Nothing beats sharing the behind the scenes of the day to day


  1. It’s not just about you

The very design of an entrepreneur means that we carry everything; I am the first to admit my ego make me think I should be able to do everything. Heck, I AM THE BALANCE COLLECTIVE. But in Story Telling terms, it’s not just about me. It is about my clients, the sector I am in, the contacts I work with. So, reach out and tell the stories of everyone that makes your business work; you can either write them up yourself or ask them to do, so it is in their own words. For those that have staff, this is a great branding and employee engagement approach.


storytelling entrepreneur book review






  1. Tales teach

Stories don’t always have to be about your successes. You can use them to understand what works and what doesn’t. To document how things happened and what you have learnt from them. How these experiences have influenced your business now, and in the future.

Melissa stresses this isn’t abount being dramatic, sensationalist or, even worse, badmouthing clients or contacts, but showing the journey that you have been on.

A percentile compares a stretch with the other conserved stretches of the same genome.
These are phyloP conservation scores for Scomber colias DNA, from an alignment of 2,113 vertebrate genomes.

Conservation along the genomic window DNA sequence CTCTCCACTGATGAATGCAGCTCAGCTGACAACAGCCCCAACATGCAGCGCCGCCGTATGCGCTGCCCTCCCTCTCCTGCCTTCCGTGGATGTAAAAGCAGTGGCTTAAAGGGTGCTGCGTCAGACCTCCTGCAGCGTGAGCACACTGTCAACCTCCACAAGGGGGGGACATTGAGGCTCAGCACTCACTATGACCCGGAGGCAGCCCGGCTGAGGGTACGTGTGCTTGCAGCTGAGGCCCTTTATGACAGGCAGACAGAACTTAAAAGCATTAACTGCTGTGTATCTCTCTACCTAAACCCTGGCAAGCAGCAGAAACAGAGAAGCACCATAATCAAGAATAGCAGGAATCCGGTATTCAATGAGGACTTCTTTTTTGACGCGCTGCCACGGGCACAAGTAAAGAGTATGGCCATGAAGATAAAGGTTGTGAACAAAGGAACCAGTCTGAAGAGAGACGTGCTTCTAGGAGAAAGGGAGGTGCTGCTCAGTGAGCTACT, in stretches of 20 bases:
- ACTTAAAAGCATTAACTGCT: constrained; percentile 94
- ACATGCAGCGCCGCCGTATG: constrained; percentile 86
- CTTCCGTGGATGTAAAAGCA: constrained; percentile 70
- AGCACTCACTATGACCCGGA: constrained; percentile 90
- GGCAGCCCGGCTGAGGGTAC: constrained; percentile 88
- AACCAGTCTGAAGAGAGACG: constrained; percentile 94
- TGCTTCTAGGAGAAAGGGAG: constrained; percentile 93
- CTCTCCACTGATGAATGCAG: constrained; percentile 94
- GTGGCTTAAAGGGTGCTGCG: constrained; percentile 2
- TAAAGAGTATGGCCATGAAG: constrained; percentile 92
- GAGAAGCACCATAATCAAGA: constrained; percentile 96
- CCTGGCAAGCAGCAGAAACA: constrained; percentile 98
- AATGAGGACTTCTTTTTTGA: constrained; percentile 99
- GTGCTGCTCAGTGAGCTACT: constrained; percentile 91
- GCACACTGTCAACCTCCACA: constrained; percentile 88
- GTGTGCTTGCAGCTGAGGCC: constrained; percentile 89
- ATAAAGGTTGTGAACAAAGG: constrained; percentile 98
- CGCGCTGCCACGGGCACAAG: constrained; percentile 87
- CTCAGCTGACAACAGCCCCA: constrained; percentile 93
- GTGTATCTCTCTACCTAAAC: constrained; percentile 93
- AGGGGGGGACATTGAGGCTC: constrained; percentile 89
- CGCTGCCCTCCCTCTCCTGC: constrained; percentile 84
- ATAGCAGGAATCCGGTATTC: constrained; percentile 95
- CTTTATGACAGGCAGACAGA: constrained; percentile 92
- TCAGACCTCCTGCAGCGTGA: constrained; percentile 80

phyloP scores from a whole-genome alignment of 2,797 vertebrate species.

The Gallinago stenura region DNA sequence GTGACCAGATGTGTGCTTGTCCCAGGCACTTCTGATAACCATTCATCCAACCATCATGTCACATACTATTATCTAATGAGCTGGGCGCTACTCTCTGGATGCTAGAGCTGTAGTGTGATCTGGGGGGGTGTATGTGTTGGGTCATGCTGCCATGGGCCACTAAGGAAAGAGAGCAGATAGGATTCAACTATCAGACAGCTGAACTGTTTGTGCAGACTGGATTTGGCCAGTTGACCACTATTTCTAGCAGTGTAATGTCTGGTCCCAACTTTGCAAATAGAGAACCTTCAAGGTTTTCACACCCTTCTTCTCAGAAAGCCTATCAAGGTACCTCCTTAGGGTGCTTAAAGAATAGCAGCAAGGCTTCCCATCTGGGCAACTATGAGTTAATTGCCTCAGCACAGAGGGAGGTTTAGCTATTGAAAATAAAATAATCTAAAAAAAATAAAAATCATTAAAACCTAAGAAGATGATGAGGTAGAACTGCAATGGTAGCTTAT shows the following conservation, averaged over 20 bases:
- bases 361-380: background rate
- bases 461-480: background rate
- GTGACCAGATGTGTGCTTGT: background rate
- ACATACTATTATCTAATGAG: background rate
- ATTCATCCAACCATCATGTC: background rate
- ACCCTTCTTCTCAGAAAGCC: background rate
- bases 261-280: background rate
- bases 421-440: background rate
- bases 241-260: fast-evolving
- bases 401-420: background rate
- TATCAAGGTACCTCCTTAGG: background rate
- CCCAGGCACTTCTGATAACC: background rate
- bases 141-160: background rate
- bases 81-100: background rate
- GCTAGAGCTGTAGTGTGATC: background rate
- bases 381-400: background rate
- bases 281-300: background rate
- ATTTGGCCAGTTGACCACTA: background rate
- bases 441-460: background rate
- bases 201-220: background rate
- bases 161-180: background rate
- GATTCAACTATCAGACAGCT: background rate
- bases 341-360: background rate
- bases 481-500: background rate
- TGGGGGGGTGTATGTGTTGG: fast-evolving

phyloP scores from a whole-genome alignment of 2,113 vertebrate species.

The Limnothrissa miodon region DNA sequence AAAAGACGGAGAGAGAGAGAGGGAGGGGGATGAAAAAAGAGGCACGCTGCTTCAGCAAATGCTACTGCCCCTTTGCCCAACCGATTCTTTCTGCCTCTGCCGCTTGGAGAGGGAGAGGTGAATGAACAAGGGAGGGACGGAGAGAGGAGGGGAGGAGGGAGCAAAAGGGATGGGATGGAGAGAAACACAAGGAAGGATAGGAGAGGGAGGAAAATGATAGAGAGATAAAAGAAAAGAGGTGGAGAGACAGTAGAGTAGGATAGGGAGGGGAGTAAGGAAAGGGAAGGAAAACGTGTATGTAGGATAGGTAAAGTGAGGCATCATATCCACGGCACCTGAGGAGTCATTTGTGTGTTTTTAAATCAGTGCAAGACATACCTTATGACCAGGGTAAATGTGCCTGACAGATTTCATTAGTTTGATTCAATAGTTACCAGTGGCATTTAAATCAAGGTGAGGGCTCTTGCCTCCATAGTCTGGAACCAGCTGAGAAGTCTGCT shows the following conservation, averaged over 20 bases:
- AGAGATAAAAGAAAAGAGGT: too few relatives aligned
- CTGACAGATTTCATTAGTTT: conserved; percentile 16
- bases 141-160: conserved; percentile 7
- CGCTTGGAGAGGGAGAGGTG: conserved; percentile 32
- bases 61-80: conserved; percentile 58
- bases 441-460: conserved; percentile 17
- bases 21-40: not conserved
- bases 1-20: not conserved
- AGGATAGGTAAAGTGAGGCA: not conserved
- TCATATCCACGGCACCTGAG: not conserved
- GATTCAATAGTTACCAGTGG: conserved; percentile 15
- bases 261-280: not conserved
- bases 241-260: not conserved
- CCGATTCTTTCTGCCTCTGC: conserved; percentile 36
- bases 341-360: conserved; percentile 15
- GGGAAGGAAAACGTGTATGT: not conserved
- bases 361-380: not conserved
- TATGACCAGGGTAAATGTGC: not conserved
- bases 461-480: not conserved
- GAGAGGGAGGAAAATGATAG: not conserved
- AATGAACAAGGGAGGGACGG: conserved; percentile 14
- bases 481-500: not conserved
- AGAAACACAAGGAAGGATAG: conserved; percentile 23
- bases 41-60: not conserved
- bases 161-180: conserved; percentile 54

1. It’s about communication

“ I have a dream”. Probably one of the best-known openings to a speech in the world.  Using words, imagery and a story, to share a vision.  So, your stories don’t have to be finished. They don’t have to be a retelling of something that has happened. They can be a way of describing what you want to happen. To get people on board; from staff, to investors, to clients, to fans!

You may find you prefer recording them, or to write them down in a blog or article. Or, even develop them visually. Either way, everyone has a story, with an eager audience ready to listen. And, if you carry on getting up every day, you will never run out of topics. What stories do you have in you?

Come over to The Balance Collective with Clara Wilcox and tell us what you think of the book. Which story are you bursting to tell?

Check out the other Book Reviews here.